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June 16, 2003

There’s Something Intrinsically Sad

John W. Ashbury

Thankfully, Father’s Day come but once a year. To be a father is perhaps the greatest gift a man can receive. And to be able to raise – with the help of a devoted and loving wife – children, who call you Dad, brings joy and a swelled heart like nothing else.

But for those of us whose father has passed away, there is a sadness that can be measured only in great memories of one who gave you life, guided you through happiness and sadness, and left you with a sense of love and understanding that could have come from no one else.

My father was – and will always remain – an inspiration. For in his life he was a Father to far more than the four natural children he had. He gave of himself to so many outside the family that some have memories of him which transcend fatherhood.

Fortunately, some have shared those memories and brought a better understanding of just who he really was.

As this special day approached this year, the nation lost two men to the vagaries of old age – Gregory Peck and David Brinkley. Both generated in those who viewed their work a wonderment of just how successful we might become. Both were simple men with enormous talent. Both were astonished at the power they possessed, but never exploited it.

Who can ever forget Mr. Peck as Atticus Finch in Harper Lee’s immortal To Kill A Mockingbird, as he explained to his daughter Scout what life was really about. He created a character whose moral fiber remains a role model for us today as we continue to struggle with racism and moral justice.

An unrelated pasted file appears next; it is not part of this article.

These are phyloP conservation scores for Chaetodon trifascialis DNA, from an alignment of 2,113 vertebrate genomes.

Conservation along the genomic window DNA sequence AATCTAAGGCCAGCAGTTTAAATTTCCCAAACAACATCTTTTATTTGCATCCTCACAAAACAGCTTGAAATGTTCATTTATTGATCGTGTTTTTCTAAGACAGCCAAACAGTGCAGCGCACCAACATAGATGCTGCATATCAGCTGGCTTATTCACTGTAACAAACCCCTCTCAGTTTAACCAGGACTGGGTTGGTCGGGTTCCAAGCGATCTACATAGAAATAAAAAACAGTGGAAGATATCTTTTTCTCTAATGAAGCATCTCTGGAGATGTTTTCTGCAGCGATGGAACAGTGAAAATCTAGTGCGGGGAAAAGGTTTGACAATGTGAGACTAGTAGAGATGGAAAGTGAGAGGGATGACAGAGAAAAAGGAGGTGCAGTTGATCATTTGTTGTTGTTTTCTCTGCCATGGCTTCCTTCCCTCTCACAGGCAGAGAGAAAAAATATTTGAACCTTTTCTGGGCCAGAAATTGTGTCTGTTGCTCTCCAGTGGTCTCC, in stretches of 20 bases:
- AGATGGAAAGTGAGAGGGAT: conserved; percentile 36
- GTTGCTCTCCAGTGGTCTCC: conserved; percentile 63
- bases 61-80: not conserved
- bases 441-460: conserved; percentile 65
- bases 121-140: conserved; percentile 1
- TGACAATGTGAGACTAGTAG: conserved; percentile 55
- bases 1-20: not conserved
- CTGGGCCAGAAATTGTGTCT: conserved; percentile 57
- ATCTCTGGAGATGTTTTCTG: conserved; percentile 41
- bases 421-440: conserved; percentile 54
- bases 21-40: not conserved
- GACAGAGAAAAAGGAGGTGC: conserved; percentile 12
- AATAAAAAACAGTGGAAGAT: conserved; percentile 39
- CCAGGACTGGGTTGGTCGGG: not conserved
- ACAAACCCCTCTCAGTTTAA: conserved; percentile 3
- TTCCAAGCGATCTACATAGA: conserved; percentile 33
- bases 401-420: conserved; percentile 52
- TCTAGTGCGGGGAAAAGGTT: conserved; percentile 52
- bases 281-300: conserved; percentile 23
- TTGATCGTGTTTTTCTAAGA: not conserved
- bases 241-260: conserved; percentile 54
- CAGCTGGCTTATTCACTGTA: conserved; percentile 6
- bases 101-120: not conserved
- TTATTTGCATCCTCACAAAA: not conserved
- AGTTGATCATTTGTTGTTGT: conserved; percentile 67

In his private life he was much as he was on the screen. He seldom departed from the essence of himself as a man of conviction and strong character. It was never better demonstrated than during the Vietnam War when he voiced vehement opposition to that conflict, but stood sturdy in support of the troops fighting there, which included his son.

According to recent news reports recounting his life and death at 87, Mr. Peck was an amiable and fun-loving patriarch, far different than the film roles he often accepted, like Captain Ahab in Moby Dick But there were those parts that demonstrated just how important he felt family truly was, like Atticus Finch.

David Brinkley came into our lives daily via NBC News, particularly after he was teamed with Chet Huntley on the mold breaking Huntley-Brinkley Report in 1956. They remained together for 15 years, until Mr. Huntley retired. They closed their nightly show with the now famous Goodnight Chet, Goodnight David refrain, which both of them disliked in the beginning.

But as he grew older Mr. Brinkley’s innate ability to get to the point in the fewest words possible proved a God-send to an audience desperate for brevity from an industry whose penchant for verbosity has gotten worse, especially with the all-news channels of today.

As his retirement from ABC approached, he seemed the wise, old man who had lived through the great, and the tragic, events of our time in the spotlight himself. And we were comforted by his presence. He was unflappable in crisis after crisis. He reassured us while, at the same time, giving us the information we so needed to know.

Unlike the news anchors of today, you never got the idea from Mr. Brinkley that he was smarter than we were. Nor did we examine his words for his political bent, as we are prone to do today. We didn’t worry about his politics. We weren’t going to vote for him. All we wanted from him were the facts. And that is what he gave us – night after night.

So this Father’s Day we can delight in the lives of those who brought us to where we are – our fathers and those who presented to us a father’s image, though we were never to meet.

The sadness of this day for some of us is tempered by the joy we have in the memories of our fathers - great and small. And it is also tempered by the real thrill we get when we answer the door, or the telephone, and hear a child – no matter his or her age – say “Happy Father’s Day, Dad!”

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